Katherine Heffernan | 27 Jun 2022

What’s in store for the National Living Wage in 2023?

Following a relatively modest increase of 2.2% in 2021, which sought to recognise that businesses were contending with the economic fallout from the pandemic, this April the National Living Wage (NLW) rose by 6.6% to £9.50. By comparison, median pay awards at that time were starting to edge up to 3.0% following a sustained period at 2.0%.  

You can have your say on how the NLW affects your organisation by participating in our survey, which closes on 1 July and looks at the impact of rises in the statutory floor on pay setting, differentials and opportunities for progression for the lowest paid. The current target is for the NLW to reach 67% of median earnings by 2024, by which time it will also have been extended to cover all workers aged 21 and over (down from 25 at the launch of the NLW in 2016 and 23 as of last year). This target has remained in place despite the difficult conditions many, though not all, lower-paying employers have faced over the last two years. The latest central estimate from the Low Pay Commission (LPC), which advises the Government on the level of the statutory minimum, is for the NLW to reach £10.32 in 2023 and £10.95 in 2024 (all workers aged 21+) – increases of 8.6% and 6.1% respectively.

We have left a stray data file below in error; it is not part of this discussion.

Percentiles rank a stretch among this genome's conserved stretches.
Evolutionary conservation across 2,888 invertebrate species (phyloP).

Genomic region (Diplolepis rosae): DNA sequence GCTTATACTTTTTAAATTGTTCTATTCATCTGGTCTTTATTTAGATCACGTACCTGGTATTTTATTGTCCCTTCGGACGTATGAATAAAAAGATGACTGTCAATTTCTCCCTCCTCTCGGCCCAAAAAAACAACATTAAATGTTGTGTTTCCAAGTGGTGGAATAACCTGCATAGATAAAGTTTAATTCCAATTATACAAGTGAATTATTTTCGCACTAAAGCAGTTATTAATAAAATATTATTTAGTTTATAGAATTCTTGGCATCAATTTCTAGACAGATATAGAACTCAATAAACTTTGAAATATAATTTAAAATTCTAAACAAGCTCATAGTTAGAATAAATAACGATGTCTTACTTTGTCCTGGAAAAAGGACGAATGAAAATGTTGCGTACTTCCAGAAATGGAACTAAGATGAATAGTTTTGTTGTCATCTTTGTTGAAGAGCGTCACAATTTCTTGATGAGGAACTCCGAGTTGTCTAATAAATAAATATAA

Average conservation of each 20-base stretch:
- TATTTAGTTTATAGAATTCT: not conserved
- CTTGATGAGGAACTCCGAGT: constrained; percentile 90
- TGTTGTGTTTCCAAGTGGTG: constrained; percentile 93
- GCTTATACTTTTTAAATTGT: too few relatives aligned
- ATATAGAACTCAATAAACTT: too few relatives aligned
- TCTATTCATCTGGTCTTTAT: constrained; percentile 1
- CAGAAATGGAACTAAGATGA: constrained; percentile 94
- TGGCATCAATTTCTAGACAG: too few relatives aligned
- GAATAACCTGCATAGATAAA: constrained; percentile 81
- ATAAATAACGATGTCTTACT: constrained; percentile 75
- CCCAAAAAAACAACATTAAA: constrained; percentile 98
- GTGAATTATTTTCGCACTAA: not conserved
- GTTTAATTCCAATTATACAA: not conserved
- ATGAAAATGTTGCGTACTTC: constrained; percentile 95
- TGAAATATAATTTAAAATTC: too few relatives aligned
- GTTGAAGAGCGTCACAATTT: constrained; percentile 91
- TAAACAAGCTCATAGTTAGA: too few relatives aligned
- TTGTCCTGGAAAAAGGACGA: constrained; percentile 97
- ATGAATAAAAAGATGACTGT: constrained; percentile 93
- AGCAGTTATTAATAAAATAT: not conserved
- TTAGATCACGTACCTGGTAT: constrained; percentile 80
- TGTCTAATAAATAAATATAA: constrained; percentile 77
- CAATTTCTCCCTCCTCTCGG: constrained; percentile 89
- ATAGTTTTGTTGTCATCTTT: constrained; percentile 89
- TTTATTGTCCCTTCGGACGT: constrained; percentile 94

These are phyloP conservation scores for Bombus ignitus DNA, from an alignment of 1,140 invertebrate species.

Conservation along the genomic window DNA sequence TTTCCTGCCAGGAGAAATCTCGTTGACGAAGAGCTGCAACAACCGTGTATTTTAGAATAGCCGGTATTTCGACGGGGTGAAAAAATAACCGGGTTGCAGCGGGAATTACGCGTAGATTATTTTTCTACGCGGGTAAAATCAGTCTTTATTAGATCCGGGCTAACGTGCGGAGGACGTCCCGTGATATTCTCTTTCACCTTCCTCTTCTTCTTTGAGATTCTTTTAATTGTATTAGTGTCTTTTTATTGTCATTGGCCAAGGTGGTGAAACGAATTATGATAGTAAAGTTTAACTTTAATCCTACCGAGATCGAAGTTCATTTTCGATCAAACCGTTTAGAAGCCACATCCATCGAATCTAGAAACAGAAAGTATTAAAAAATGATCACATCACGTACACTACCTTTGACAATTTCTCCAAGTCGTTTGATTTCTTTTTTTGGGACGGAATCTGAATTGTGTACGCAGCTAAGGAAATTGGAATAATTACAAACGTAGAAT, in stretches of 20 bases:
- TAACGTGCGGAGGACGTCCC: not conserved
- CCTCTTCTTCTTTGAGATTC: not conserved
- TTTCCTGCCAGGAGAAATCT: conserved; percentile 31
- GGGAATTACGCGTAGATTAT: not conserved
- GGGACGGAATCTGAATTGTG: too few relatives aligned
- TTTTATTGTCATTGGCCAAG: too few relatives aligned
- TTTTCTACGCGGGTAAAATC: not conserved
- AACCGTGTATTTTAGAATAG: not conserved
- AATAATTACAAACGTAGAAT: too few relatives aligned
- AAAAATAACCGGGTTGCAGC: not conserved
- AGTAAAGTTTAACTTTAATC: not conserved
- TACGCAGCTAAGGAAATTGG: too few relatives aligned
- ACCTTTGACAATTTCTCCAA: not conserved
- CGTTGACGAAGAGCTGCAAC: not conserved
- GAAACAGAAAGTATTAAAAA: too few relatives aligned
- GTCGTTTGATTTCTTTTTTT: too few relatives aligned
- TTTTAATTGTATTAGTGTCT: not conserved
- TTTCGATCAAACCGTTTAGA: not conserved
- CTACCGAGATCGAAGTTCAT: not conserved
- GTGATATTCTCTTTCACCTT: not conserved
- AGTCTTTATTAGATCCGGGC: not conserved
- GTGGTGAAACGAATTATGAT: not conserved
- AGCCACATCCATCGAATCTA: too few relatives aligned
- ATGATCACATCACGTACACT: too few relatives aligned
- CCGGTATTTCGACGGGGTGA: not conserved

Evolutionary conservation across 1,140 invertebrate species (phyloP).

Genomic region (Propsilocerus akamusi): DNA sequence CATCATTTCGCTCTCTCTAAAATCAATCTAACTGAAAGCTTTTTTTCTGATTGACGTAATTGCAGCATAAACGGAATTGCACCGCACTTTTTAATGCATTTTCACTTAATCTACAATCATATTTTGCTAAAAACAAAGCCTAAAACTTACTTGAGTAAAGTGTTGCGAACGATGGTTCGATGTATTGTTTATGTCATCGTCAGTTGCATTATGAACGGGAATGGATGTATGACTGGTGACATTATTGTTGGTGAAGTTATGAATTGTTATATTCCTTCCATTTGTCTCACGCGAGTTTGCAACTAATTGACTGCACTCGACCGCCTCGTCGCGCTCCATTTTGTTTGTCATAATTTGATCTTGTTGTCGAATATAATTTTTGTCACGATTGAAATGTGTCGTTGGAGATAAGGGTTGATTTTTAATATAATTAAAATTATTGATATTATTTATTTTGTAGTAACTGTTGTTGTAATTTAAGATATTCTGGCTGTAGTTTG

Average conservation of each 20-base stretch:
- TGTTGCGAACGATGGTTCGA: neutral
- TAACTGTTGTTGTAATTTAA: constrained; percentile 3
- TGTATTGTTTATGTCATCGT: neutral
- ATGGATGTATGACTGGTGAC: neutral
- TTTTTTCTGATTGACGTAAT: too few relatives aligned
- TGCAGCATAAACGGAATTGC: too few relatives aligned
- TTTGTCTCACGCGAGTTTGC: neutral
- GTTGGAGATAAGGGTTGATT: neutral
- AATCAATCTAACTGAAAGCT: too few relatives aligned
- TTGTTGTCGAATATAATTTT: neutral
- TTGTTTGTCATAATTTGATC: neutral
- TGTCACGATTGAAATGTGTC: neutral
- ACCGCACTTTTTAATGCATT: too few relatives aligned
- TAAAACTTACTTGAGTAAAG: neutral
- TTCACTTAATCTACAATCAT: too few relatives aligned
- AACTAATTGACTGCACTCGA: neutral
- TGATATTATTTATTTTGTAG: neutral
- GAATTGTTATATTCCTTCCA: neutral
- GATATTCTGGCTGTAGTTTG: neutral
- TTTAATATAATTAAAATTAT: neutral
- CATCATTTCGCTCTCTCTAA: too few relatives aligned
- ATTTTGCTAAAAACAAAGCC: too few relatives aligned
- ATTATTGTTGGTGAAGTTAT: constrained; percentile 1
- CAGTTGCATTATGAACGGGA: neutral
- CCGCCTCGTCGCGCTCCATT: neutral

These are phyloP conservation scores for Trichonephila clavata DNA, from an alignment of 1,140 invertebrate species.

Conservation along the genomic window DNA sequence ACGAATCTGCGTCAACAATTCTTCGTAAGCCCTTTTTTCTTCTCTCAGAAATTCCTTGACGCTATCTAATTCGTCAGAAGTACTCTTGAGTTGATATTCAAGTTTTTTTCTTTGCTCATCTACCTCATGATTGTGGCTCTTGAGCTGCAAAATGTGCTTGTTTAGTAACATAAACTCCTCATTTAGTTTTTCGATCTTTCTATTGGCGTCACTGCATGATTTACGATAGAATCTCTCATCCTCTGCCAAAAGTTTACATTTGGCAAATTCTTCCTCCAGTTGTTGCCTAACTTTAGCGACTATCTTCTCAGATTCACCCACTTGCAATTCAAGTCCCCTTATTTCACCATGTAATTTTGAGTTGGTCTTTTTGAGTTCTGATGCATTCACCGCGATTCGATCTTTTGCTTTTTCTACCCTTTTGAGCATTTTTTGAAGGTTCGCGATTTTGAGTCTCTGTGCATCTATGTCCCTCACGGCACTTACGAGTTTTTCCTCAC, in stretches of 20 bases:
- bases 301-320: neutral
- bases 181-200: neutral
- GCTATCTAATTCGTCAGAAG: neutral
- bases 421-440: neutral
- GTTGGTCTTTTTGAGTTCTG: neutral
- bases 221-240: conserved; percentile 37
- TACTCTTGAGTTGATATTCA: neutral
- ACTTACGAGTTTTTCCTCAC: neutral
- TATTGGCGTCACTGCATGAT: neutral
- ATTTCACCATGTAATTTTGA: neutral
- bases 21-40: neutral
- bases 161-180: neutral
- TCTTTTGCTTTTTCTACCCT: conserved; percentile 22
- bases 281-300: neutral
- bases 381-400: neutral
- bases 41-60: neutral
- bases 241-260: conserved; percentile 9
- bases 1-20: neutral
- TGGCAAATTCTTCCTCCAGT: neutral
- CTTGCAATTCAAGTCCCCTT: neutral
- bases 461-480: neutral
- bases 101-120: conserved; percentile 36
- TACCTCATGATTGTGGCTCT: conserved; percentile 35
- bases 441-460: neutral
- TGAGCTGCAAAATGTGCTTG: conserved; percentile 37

The findings from our survey will form part of the evidence the LPC will consider when it deliberates further in the autumn over its recommendation for next year’s increase, alongside evidence including key economic indicators (not least inflation, which reached a new high of 11.7% last week) and other commissioned research. All survey participants will receive a free copy of the findings, providing useful insights at a time when the cost of living and tight labour markets are affecting decisions on pay. Individual responses will be treated in confidence, although we will share a list of contributors with the LPC. 

Latest reports from IDR

Our new report, ‘Hybrid and homeworking and implications for pay’, is published later this month and includes detailed qualitative insights from employers on the practicalities of managing such arrangements effectively and how these new working practices are impacting location allowances. It also looks at the extent of four-day-week working practices, which are becoming more widespread in part due to initiatives such as the pilot programme overseen by 4 Day Week Global.